Basin Planning Commissioners to review Rasmussen Road housing project
A housing project with 40 percent affordable units presents enough of a “compelling countervailing public interest” to the community to override the Snyderville Basin General Plan’s restriction on new development, project developer Peter Corroon says.
Red Gate Properties, LLC, a Salt Lake City-based development firm Corroon is co-partner of with his brother, Chris, is requesting to rezone a 22-acre parcel, located adjacent to the Park City RV Resort/Campground on Rasmussen Road, to build 108 multi-family units. The project would also include 8,200 square feet of neighborhood retail space and access to public trails.
The Snyderville Basin Planning Commission is scheduled to hold a public hearing on Tuesday, Jan. 9, to consider whether the housing project satisfies the General Plan and, in particular, Policy 2.3, It prevents any new development until existing entitlements and density are significantly exhausted. The item is listed as a hearing with the possibility of a decision. The Summit County Council will be the ultimate rezone authority.
Corroon said he is hopeful the Planning Commission will decide to allow the proposal to go to the County Council for review.
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“The ordinance requires 20 percent affordable housing, and we thought that doubling the amount would present a countervailing public interest,” Corroon said. “But, the biggest issue the county is facing is they don’t have a clear definition of a countervailing public interest for this moratorium. Someone has to address that and it might as well be the Planning Commission.”
The Basin’s General Plan is intended to guide future land uses and patterns of development. Policy 2.3, which was the most contentious component of the plan when it was redrafted a couple years ago, includes a clause that allows the county to approve the project if it presents a “compelling countervailing public interest.”
When the Planning Commission reviewed the rezone application on Nov. 28, the discussion mostly focused on the General Plan’s moratorium on granting new entitlements. But, commissioners appeared to support the overall proposal.
“I do believe that the General Plan’s Policy 2.3 is the fundamental issue to be resolved first before getting into the project,” said Canice Harte, chair of the Planning Commission, in an interview with the Park Record. “We are looking for guidance and then we would really know how to operate. We don’t want to violate the General Plan. We need someone to help define for us what is enough of a countervailing public interest.”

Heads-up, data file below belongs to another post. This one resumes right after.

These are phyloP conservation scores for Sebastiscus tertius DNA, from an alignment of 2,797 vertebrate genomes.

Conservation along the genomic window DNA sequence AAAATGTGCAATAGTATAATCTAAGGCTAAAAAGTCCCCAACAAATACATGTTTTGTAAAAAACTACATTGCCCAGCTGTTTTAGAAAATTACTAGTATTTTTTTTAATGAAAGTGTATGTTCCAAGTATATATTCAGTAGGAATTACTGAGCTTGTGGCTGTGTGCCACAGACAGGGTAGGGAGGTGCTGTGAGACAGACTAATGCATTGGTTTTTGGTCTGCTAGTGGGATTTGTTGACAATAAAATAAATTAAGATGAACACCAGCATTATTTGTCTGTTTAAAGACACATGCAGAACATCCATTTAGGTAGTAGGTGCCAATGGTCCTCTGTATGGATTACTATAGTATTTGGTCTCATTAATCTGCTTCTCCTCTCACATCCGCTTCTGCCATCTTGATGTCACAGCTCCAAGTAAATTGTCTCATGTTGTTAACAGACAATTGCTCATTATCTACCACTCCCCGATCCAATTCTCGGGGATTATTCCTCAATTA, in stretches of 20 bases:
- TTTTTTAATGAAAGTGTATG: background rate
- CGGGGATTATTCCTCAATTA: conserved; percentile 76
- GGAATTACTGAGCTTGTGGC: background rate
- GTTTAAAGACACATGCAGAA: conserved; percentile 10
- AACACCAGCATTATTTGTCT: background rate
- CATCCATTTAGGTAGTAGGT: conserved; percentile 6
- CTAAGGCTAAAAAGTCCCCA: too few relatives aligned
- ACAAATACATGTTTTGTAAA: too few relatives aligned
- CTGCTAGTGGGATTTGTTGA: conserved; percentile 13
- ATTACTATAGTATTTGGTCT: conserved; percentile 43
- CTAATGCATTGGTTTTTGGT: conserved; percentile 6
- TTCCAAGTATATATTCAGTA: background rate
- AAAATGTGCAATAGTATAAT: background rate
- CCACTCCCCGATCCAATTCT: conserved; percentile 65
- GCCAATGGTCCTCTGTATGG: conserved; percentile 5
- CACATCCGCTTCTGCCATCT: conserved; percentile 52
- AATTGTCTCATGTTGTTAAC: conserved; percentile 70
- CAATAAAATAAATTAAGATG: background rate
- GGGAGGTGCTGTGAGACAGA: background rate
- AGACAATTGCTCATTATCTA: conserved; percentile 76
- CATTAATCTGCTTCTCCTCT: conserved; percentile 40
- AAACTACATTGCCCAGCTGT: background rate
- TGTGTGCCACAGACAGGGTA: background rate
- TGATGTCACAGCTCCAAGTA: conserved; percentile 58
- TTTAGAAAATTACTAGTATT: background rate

While Harte agreed a review of the policy would be beneficial, he said it does create an incentive for developers to propose more affordable housing than is required.
“What if this obstacle did not exist?” he asked. “Would they still come with more affordable housing? This may be the right tool and the right motivation.”
Development Director Pat Putt said the housing project on Rasmussen Road may be the kind of proposal the Summit County Council had in mind when it included the countervailing public-interest clause.
“If someone comes in and proposes to do affordable housing in whatever everybody agrees is an appropriate location, in terms of is it connected to trails and can they get connected to transit, and if they are going well above and beyond what the code requires, then maybe there is that compelling public interest,” he said. “It’s up-zoning, but the community interest is we could be solving a traffic problem and helping our affordable housing problem.”
Putt also agreed Policy 2.3 should be reviewed. The intent of the General Plan is to review it on a regular basis to make the necessary policy changes, he said. He added, “We always knew going in, Policy 2.3 was going to be one of them.”
“In our General Plan update we identified a series of neighborhood areas that we thought would be appropriate for considering more mixed development,” he said. “Kimball Junction was one of those. Silver Creek was one of those. There were those areas along Rasmussen Road.”
While elected leaders identified those areas as appropriate for redevelopment and granting more density, the code does not currently provide an avenue for achieving it. The zoning districts still need to be developed to help “create on the ground what we are telling everyone to build,” Putt said.
“We don’t have them now,” he said. “Policy 2.3 was, in part, that bridge between not just randomly creating a bunch of new entitlements that could be in the wrong locations. It was that stop gap until we could get those new zones created. We have a couple of mixed-use zones and those are kind of sitting on the backburner. We have been waiting to bring them forward, but we have been busy with other projects.
“With those things behind us, it will put the spotlight back on these zones,” he added.
For more information about the project, go to http://summitcounty.org/AgendaCenter/ViewFile/Agenda/_01092018-1459.
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Promontory’s latest employee housing application was for seven 450-square-foot studio apartments. When they’re built, it will bring the total employee housing built on-site to 9 units and leave a 73-bedroom requirement.